In Mississippi Road Supply Company v. Walling, 5 Cir., 136 F.2d 391, 394, in a preliminary hearing on affidavits, it was made to appear that some of the employees were probably engaged in commerce and that there was reason to question whether the company was exempt under the Act.Summary of this case from Walling v. Daily Press
June 11, 1943.
Appeal from the District Court of the United States for the Southern District of Mississippi; Sidney C. Mize, Judge.
Proceeding between the Mississippi Road Supply Company and L. Metcalfe Walling, Administrator of the Wage and Hour Division, United States Department of Labor, wherein the Administrator issued a subpoena duces tecum for the production before examiners of the wage and hour books of the company. The company refused to produce the records on the ground that its employees were not engaged in commerce or the production of goods for commerce and that it is a retail and service establishment and exempt from the provisions of the Fair Labor Standards Act. The court issued an order that the company show cause why it should not produce the records and from an order directing compliance with the subpoena, the company appeals.
E.L. Trenholm, of Jackson, Miss., for appellant.
Bessie Margolin, Asst. Sol., U.S. Department of Labor, of Washington, D.C., and William A. Lowe, Regional Atty., Wage and Hour Division, of Birmingham, Ala., for appellee.
Before SIBLEY, McCORD, and WALLER, Circuit Judges.
The case involves the proper adjustment of judicial power to the investigatory duties of the Administrator of the Wages and Hour Division of the Department of Labor under the Fair Labor Standards Act, 52 Stats. 1060, 29 U.S.C.A. § 201 and ff.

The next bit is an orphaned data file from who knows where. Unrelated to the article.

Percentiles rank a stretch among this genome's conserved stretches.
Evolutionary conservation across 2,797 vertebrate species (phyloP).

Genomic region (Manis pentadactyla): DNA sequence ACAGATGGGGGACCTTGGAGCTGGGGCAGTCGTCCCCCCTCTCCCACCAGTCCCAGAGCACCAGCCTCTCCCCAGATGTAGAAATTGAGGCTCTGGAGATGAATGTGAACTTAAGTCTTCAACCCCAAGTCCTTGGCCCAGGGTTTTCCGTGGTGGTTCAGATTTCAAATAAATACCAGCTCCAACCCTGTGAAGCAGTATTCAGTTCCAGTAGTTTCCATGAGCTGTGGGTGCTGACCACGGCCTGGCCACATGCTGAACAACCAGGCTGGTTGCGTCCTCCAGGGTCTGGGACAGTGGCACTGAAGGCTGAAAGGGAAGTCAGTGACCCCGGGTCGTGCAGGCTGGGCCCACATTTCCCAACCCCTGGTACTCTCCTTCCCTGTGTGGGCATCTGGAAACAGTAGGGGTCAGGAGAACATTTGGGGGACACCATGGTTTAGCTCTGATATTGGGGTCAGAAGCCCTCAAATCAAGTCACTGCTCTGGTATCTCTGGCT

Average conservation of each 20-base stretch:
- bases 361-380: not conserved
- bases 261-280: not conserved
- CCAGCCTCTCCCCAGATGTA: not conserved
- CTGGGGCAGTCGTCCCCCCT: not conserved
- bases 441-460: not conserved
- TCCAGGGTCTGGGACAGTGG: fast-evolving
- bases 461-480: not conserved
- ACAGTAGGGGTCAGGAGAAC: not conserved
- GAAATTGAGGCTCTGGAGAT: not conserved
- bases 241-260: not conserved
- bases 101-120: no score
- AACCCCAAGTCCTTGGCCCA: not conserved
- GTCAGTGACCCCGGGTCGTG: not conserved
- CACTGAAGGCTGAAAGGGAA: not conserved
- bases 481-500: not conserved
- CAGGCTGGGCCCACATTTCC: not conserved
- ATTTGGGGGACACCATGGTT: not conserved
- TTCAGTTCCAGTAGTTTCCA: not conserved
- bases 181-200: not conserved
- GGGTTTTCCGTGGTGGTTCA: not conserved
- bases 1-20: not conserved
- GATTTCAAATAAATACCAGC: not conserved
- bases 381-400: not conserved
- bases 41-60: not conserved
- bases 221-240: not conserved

Investigators for the Administrator had asked informally and were freely permitted to see the books and records of Mississippi Road Supply Company which showed the nature of its business, but it refused to allow examination of its wage and hour records, asserting that it and its employees were not under the Act. The Administrator issued a subpoena duces tecum for the production before the examiners both of the wage and hour books and records and also the records of business done during a stated period. The Company appeared and offered again full access to the records of business done, but asserted that its employees were not engaged in commerce or the production of goods for commerce, and that it is a retail and service establishment the greater part of whose selling and servicing is in intrastate commerce and is specially exempted by Section 13(a)(2) of the Act; and production of its wage and hour records was again refused. The Administrator then petitioned the District Court for an order to enforce obedience to the subpoena. The Court issued an order that the Company show cause why it should not produce the records as demanded. The Company answered that it had produced the records relevant to the question of its employees being subject to the Act, that none of them were subject, and the establishment was specially exempt as above stated, and that a forced investigation would be an unreasonable search and seizure contrary to the Fourth Amendment, and a penalty for disobedience would be imposed without due process of law contrary to the Fifth Amendment, and since interstate commerce is not involved the Act as applied to this Company would be contrary to the Tenth Amendment. The Court ordered the parties to submit affidavits as to whether there was probable cause for the investigation, the burden being on the Administrator. Affidavits were submitted, the Company insisting however that a full judicial hearing on the testimony of witnesses should be had. The Court held the case was a "borderline" case, but probable cause was shown, that the investigation ought to proceed so that all the facts might be ascertained and the question of "coverage" be then determined; and compliance with the subponea was ordered. This appeal, with supersedeas, was sued out. The clear cut questions are: 1. Whether the Court is bound finally to hear and determine the question of "coverage" before the investigation is assisted by it. 2. Was noncoverage so plainly apparent that the Court's assistance ought to be denied?